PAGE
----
Colorado Rocky Mountain School junior Audrey Smith has tried out all kinds of artforms: sculpture, jewelry making, pottery and more. But her favorite means of expression is drawing.
The 16-year-old has drawn for as long as she can remember, sketching out the images of characters she and her friends made up at recess, and now drawing portraits of anyone who asks her to.
While Smith is not considering a career in art, she said drawing is a hobby and an outlet that she’ll keep at throughout her life.
Post Independent: Tell me a little bit about what or how to like to draw.
Audrey Smith: I’ve done many forms of art. I have worked in 3-D art like sculpture, jewelry making, pottery, etc. I have always preferred drawing over everything, mostly because it comes the easiest to me. It’s a way for me to show the ideas or images in my brain to other people through the pen, which is more like an extension of my hand. I love to draw in pen — I understand pens, they flow well and make my art unique to me. I tend draw realistic portraits of my friends for practice (plus, they constantly ask to be drawn), and the pen makes my classical style look more hip and modern. I cross hatch to shade, and it gives my art that cool modern look I talked about.
PI: What’s your earliest memory of drawing?
AS: My oldest memory of drawing is hard to recall. I remember art classes in elementary, but not ever drawing. I suppose it would be in class; I used to draw all the time and space out, which didn’t help my grades but improved my art tremendously. I did this from kindergarten to about seventh grade, then I learned how to draw and balance grades/work. I used to play what my friends and I called “creative games.” We would each make up a character and a setting and then make up a story from there while pretending to be our characters. Once recess was over and our joy was taken from us, I would go inside and draw the characters that we just came up with. They were always unique. I look back at those drawings now and wish I had the same imagination as I had then.
PI: What do you like about drawing?
AS: I am finally content with my skill level. As artists, we have all experienced “an artistic brain fart” where we seem to be really progressing in our craft and then all of the sudden we think we suck. It lasts about a month in my case and then suddenly I’ll be progressing again. I feel as though I have finally gotten to a level where I won’t judge myself for not sketching as well as I did a week ago. After all, we are all our own worst critic, and what’s the point of giving yourself a hard time when you could just be proud of the skill you have.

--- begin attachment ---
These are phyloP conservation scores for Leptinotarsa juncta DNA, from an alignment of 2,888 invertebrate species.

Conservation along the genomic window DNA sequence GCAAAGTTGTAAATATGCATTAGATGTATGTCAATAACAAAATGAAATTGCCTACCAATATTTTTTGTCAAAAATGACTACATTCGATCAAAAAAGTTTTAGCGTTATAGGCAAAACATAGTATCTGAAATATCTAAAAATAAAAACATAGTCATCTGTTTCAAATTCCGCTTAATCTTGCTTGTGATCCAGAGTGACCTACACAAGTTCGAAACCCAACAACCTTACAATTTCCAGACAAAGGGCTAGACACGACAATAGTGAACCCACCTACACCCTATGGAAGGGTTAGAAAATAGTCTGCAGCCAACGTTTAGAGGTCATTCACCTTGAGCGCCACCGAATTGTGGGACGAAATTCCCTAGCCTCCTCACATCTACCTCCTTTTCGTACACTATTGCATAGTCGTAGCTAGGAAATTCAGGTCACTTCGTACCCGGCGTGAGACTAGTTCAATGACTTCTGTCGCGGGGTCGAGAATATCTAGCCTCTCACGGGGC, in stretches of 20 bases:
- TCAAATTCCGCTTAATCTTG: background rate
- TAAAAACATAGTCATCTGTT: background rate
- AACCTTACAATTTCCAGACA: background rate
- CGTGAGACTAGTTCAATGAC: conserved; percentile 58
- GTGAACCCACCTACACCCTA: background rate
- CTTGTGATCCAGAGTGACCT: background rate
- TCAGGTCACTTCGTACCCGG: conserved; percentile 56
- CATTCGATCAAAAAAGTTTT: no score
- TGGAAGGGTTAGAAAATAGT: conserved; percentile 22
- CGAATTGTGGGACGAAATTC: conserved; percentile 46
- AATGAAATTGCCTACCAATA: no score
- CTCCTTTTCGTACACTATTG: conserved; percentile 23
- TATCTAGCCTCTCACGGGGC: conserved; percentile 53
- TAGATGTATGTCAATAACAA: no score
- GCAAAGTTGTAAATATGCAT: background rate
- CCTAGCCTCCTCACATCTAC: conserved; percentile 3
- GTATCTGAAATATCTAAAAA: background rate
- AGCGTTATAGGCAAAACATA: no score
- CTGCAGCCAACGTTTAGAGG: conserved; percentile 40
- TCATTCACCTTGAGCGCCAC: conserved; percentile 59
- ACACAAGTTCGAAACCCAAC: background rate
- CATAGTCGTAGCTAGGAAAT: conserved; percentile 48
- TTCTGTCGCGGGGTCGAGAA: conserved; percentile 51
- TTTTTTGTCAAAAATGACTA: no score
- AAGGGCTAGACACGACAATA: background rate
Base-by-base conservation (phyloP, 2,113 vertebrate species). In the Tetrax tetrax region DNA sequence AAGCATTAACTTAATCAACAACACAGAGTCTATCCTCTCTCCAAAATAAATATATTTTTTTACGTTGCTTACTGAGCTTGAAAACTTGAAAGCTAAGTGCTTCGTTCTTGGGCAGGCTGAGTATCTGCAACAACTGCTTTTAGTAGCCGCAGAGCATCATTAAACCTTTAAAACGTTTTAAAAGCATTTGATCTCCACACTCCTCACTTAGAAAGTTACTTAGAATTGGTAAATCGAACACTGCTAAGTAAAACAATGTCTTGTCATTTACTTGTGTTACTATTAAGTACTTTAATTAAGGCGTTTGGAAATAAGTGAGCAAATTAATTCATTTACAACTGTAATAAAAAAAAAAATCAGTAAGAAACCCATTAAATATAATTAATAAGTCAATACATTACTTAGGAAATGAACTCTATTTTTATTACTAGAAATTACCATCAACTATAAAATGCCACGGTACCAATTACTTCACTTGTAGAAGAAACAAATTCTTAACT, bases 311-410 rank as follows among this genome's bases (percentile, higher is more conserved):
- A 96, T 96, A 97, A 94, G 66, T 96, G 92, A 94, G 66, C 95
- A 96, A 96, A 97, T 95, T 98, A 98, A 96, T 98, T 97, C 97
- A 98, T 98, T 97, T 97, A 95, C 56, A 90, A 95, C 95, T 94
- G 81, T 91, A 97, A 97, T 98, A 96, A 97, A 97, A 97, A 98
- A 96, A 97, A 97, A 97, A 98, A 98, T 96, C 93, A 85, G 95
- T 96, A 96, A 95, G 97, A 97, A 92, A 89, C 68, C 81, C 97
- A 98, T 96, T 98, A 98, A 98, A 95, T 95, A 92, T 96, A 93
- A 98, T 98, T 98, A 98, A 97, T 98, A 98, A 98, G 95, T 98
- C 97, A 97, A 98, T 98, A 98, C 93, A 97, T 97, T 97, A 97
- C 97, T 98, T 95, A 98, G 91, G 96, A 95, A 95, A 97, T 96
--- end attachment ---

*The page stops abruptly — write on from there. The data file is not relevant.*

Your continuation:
PI: Have you taken any drawing classes in school? What about other art classes? How do you think having the opportunity to take these classes has affected you as an artist and just as a person?
AS: Throughout my life I have always taken art classes. Freshmen and sophomore years of high school I was a visual arts major at Denver School of the Arts. I believe my art progressed so much in those two years, not just from spending two hours in a visual arts class a day, but from being with other kids who were as good if not better then me. My peers taught me so much, and I loved watching all of them grow into their own personal styles as I recognized myself doing the same thing. That was the most influential school for my artistic skills; I grew so much. However, I wasn’t very happy there. I think that if you are a person who is committed to your craft above all else, then an art school is right for you. But if you’re more like me and have other aspirations that you value just as much as art, then follow what makes you happy.
PI: So do you plan on pursuing art as a career? What about keeping it in your life as a hobby?
AS: I don’t plan on being an artist when I grow up. Before art school I thought about becoming an artist, but now that I know what it’s like through the experiences that I’ve had, becoming an artist is not my priority. Art will always be one of my hobbies; it’s a form of meditation for me. When I draw is when I can connect with myself. When I draw, I’m in a different mind set. It refreshes me, and I love the process and product of drawing. I love making art, I just have other things that I am passionate about that I would also like to pursue in life.
Support Local Journalism
Support Local Journalism
Readers around Glenwood Springs and Garfield County make the Post Independent’s work possible. Your financial contribution supports our efforts to deliver quality, locally relevant journalism.
Now more than ever, your support is critical to help us keep our community informed about the evolving coronavirus pandemic and the impact it is having locally. Every contribution, however large or small, will make a difference.
Each donation will be used exclusively for the development and creation of increased news coverage.
Start a dialogue, stay on topic and be civil.
If you don't follow the rules, your comment may be deleted.
User Legend: Moderator Trusted User
‘It had to be theater for me:’ Carbondale actor uses the stage to process, share experiences of loss
Cassidy Willey exhaled deeply before taking center stage and guiding the audience back with her to one of the most challenging years of her life.